It has been six years since the sweeping healthcare legislation “Obamacare” passed. In that time states have grappled with the prospect of instating their own exchanges to cover all adults living within 138 percent of the federal poverty line. The feds have dangled 100 percent matching funds until 2016 and 90 percent after that for the states that expand Medicaid. Thus far, 32 states have taken the bait, including Arizona. And as many of the critics predicted, expansion has failed to deliver on any of its promises and has now trapped states into a fiscally unsustainable program.
Higher than Expected Costs
The financial architecture of the Medicaid expansion was predicated on a larger pool of new enrollees being cheaper than that of current Medicaid members. This premise has proven to be a complete miscalculation. According to a recent report by the Department of Health and Human Services, new ACA enrollees cost an average of $6,366 annually, 49 percent higher than their initial predictions. Apparently not factored into the costs were the states’ response to economic incentives – given the feds were flipping the bill – most states have exceptionally high capitation rates. This economic fact never changes, if someone doesn’t have to personally pay for it, they will spend more. This apparently applies to states as well as individuals. Once again, the government has under-estimated the costs of their healthcare bureaucracy.
Lower than Expected Benefits
Proponents often cite the metric of new insured individuals as the evidence of Obamacare’s success. There is no debate here. Without a doubt, under penalty of a fine, more people have insurance. However, the data surfacing reveals a deeper truth about the healthcare law. A study conducted by economists at MIT found every one dollar of government spending on Medicaid resulted in 0.20 – 0.40 of benefit to Medicaid recipients. Not only are the costs ($425 billion in 2011 alone) to fund Medicaid extraordinary, but the efficiency of those dollars are so low, one must ask the question, what are we even paying for?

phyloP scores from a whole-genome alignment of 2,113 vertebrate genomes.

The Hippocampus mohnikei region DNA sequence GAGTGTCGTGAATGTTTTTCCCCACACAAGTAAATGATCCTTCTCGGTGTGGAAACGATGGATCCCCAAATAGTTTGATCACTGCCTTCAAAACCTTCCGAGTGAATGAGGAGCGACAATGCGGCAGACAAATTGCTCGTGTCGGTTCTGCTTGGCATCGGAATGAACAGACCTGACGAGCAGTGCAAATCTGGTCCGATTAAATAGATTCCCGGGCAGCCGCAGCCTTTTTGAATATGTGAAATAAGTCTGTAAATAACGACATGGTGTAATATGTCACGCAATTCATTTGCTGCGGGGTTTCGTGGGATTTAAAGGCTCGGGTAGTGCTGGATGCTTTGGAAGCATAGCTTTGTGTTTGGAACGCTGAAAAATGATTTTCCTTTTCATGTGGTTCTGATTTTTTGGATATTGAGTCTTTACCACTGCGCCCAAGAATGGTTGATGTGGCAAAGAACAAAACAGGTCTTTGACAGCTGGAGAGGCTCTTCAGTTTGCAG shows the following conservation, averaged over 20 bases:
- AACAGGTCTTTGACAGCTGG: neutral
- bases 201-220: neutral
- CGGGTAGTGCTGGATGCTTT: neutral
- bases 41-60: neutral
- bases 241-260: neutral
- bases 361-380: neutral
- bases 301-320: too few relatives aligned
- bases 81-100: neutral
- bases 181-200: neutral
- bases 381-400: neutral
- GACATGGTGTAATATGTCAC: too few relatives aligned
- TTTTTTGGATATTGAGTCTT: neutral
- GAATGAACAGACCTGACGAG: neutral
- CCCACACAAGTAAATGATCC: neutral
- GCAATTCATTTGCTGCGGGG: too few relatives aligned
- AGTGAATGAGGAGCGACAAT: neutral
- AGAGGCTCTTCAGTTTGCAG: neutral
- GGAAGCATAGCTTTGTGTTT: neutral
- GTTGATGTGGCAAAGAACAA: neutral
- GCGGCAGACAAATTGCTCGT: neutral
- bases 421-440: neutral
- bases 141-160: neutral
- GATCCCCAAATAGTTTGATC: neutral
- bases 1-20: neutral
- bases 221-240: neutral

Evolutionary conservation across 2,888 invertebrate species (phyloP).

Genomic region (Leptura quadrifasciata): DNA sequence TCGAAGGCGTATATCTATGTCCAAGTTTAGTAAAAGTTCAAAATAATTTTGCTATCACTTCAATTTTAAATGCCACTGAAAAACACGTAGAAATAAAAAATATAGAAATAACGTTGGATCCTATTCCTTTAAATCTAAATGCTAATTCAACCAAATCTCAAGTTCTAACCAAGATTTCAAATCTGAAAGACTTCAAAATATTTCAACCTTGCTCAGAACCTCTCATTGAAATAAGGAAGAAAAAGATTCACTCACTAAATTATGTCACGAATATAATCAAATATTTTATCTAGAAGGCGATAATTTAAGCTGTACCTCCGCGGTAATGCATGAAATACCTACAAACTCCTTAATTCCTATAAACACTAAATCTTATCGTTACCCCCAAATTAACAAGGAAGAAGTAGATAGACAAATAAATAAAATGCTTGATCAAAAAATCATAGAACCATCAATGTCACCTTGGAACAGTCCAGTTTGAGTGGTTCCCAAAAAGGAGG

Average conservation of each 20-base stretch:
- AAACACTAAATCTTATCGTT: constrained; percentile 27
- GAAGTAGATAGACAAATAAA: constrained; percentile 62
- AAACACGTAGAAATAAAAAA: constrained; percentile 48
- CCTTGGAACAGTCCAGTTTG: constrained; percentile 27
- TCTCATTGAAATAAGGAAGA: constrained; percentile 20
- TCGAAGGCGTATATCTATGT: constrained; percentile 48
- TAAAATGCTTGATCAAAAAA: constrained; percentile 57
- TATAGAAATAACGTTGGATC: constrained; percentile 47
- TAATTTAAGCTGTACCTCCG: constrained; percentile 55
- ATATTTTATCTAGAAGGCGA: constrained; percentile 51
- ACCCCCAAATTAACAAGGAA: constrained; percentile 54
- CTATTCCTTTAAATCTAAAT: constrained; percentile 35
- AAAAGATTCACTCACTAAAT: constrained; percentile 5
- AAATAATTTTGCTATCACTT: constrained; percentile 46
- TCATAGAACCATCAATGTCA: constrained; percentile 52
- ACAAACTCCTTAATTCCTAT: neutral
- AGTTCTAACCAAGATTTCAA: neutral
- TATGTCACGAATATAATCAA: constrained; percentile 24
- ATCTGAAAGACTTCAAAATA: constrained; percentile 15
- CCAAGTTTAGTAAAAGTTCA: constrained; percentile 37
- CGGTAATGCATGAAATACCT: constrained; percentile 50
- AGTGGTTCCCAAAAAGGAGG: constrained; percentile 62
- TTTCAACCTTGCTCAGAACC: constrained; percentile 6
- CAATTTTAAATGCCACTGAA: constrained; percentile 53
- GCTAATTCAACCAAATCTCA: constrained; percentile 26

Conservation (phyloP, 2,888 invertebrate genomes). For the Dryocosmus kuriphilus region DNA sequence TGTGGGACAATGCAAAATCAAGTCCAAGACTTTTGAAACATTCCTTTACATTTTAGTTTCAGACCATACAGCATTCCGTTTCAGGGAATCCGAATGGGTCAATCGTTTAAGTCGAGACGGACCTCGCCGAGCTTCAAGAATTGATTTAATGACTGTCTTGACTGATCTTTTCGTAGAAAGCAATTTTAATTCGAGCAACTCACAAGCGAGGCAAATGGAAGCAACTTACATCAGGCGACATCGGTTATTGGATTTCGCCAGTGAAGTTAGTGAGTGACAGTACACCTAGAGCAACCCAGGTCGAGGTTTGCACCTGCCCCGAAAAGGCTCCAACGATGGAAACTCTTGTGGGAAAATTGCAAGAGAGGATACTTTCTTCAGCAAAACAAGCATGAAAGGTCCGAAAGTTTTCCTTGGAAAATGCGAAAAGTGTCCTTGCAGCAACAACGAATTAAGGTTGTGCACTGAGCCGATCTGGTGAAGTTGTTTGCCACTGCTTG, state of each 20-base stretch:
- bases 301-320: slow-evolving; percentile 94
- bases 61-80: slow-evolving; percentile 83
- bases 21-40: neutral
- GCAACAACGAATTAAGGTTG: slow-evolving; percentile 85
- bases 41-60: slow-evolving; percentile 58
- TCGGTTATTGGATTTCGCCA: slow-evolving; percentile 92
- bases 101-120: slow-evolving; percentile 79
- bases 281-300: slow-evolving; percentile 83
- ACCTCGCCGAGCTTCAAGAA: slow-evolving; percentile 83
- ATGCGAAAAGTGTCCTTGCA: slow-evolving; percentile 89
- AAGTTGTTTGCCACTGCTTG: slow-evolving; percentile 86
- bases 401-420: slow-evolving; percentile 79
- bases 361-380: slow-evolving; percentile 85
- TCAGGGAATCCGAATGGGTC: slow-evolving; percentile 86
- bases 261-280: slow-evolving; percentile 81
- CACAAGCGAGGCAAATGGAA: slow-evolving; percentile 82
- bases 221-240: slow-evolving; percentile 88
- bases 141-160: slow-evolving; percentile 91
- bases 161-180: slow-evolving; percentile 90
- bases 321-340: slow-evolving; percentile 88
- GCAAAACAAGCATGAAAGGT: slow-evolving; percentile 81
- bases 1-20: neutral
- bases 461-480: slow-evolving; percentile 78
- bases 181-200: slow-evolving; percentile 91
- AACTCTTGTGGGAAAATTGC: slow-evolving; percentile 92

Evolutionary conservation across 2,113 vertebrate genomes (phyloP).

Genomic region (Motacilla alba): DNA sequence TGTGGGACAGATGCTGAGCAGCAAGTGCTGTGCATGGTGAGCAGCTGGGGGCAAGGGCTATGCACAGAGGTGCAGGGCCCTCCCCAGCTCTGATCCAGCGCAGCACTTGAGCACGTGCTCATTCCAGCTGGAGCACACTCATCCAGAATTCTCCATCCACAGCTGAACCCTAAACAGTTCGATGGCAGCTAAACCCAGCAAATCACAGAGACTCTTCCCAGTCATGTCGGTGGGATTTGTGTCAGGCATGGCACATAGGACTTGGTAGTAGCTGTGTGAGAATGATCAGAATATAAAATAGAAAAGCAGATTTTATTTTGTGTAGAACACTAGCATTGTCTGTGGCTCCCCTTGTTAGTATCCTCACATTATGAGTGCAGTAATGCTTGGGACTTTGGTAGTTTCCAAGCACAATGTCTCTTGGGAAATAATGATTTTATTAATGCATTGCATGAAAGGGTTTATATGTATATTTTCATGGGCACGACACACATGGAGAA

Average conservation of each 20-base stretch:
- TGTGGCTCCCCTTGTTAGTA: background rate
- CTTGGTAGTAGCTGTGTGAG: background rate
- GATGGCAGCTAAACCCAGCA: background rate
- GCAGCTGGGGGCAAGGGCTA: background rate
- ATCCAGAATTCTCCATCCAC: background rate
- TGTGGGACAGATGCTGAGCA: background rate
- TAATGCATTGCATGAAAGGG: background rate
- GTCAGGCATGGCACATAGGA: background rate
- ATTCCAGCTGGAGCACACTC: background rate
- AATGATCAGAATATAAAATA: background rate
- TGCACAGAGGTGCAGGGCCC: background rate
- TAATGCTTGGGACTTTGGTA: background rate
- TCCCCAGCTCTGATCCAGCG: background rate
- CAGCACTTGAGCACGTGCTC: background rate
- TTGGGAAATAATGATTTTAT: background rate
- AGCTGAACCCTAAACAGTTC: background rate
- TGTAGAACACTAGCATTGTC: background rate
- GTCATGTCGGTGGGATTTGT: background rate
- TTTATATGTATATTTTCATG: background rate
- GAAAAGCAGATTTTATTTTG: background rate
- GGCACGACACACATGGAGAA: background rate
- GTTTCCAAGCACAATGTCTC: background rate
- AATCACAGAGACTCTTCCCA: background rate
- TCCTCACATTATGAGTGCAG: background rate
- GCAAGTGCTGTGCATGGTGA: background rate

This corroborates what past studies have already demonstrated. In 2008, Oregon conducted an expansion of its Medicaid program, prior to the advent of Obamacare. What was deemed as “The Oregon Experiment” showed simply insuring more individuals did not correspond to improved health outcomes for those individuals. And yet we continue to dump more dollars into a system which does not deliver the health results for Americans.
Competition is Disappearing
Even with high capitation rates, private insurers are losing money on ACA plans. The gorilla of private insurance, UnitedHealth Group, reported $200 million in ACA losses just in the second quarter of this year. They are pulling out of most state exchanges. Anthem is in the midst of acquiring Cigna Corp, they are threatening pulling out of the exchanges, should the feds stymy their merger plans. Centene who recently acquired HealthNet, is facing structural financial woes as HealthNet has suffered extreme losses of its ACA plans. Humana too is fleeing many of its exchange plans. Aetna anticipates $300 million in losses on marketplace plans this year and has since stalled plans to enter into new markets. Many of the Blue Cross Blue Shield Insurers are losing money in exchange states as well.
One fact is for certain, the private insurance industry is bleeding out in the public exchange market. As higher risk consumers flood the exchange and low-risk, healthy consumers hedge their bets with no insurance, private insurers are either cutting their losses or eliminating popular PPO plans in lieu of thin network, high deductible and co-pay plans as well as higher premiums. In rural areas, like Gila County in Arizona, the lack of choice is particularly acute. This obvious crisis of competition is spurring the Obama Administration to call for Congress to develop its own public plan. What could possibly go wrong with that?
The deficiencies of heavily subsidized public healthcare systems are well documented. In the 1990’s several states tried their hand at developing their own state systems. They provided “guaranteed issue” and “modified community ratings” which eventually led to the squeezing of the individual health market, the decline in the number of private carriers, and eventually a bust of the system over all. Kentucky, Maine, Massachusetts, New Hampshire, New Jersey, New York, Vermont, and Washington have all been down this road before; all have suffered the same obvious disastrous results. Furthermore, though the Obama Administration and supporters had a rosy outlook of the Medicaid expansion effort, critics at the time were spot-on accurate with the consequences we are seeing today.
At the end of the day, the failings of Obamacare and Medicaid expansion should be a surprise to no one.